Although an average velocity associated with the meridional overturning circulation is rather small compared to typical velocities of surface ocean currents, the meridional overturning circulation is responsible for a large portion of the ocean meridional heat transport. Currently, about 1 PW of energy (1 PW = 1015W) is transported northward in the North Atlantic, that is about one-fifth of the total energy transport in the atmosphere-ocean system in the Northern Hemisphere. The influence of the ocean currents on climate is illustrated by Figure 2 a. It shows deviations of local annual surface air temperature from its zonally averaged values. It is seen that annual air temperature over the northern North Atlantic, and, especially over the Nordic Seas, is much higher than average temperature for the same latitudes. Thus the main reason for mild climate conditions over most of Europe is the existence of vigorous Atlantic thermohaline circulation. Since the release of heat transported by the oceanic currents into the atmosphere occurs primary during winter, this prevents forming of the sea ice in the high latitudes, and results in a considerable reduction of the amplitude of seasonal temperature variations. As shown in Figure 2b, the difference between summer and winter temperatures over the Western Europe is much smaller than for the same latitudes in Asia and North America. All these factors, in combination with a stable moisture transport from warm North Atlantic, allow the existence of extended temperate and broad-leaf forests over most of Europe.

Ocean Currents and Climate Change

The importance of the ocean currents for climate and climate change has been demonstrated in a number of modeling studies, which showed that the Atlantic thermohaline circulation may change rapidly in response to change in climatological conditions, such as increased freshwater flux into the North Atlantic due to massive iceberg discharge from surrounding ice sheets, as it happened many times during the glacial age, or due to intensification of atmospheric hydrological cycle and melting of the Greenland ice sheets, that may happen in the future as a result of global warming. Changes in the thermohaline circulation, in turn, lead to dramatic changes in the ocean heat transport and global climate.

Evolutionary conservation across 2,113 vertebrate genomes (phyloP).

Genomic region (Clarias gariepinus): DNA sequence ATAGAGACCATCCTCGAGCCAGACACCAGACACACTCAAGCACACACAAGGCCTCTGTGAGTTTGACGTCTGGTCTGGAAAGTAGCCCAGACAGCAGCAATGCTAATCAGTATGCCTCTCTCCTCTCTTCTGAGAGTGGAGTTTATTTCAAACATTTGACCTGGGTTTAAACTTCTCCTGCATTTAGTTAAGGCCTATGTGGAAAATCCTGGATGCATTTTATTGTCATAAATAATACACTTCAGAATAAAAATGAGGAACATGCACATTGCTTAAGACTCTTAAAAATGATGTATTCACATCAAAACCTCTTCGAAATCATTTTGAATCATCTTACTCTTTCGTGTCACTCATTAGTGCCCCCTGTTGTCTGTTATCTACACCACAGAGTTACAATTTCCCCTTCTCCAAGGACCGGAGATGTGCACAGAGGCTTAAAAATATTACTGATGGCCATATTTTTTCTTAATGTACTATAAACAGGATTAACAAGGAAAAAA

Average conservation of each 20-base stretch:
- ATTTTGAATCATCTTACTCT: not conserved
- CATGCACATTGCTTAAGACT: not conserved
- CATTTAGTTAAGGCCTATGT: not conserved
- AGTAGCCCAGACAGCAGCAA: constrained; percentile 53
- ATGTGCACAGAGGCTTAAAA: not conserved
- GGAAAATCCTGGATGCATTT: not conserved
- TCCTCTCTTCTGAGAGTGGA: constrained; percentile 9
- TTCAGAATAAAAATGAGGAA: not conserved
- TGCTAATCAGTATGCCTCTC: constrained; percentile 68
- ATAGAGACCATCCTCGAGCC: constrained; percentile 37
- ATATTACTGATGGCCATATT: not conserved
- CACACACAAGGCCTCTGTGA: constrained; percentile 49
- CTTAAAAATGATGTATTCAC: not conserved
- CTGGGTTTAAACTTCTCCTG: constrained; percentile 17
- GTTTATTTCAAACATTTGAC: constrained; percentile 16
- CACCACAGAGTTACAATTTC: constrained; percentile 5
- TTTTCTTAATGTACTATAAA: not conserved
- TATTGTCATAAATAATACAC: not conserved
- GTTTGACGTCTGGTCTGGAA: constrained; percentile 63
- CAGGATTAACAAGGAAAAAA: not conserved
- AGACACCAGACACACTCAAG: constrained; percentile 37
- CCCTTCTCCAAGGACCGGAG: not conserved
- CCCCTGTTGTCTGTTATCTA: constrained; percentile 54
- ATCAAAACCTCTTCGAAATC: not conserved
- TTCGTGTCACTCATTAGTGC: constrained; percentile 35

Numerical experiments performed with climate models demonstrate that a complete shutdown of the Atlantic thermohaline circulation under present-day climate conditions will cause surface air temperature cooling by more than 10 °C over the Nordic Seas and northwestern Europe. The cooling is caused by cessation of the northward oceanic heat transport into high latitudes and amplified by a southward expansion of sea ice margin. The cooling is most pronounced in winter when it is almost twice stronger than in annual mean. Changes in the ocean currents not only affect local temperature but via several oceanic and atmospheric teleconnection mechanisms spread the climate change over the globe. In particular, the cooling caused by the shutdown of the thermohaline circulation is simulated over most of the Northern Hemisphere, although the magnitude of cooling in other areas is smaller than that over the northern North Atlantic. At the same time, a decrease of interhemispheric oceanic heat transport causes a warming in the Southern Hemisphere, most pronounced in the Southern Atlantic and around Antarctica. The

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Heat Transport The Biosphere

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Solar Panel Basics

Solar Panel Basics

Global warming is a huge problem which will significantly affect every country in the world. Many people all over the world are trying to do whatever they can to help combat the effects of global warming. One of the ways that people can fight global warming is to reduce their dependence on non-renewable energy sources like oil and petroleum based products.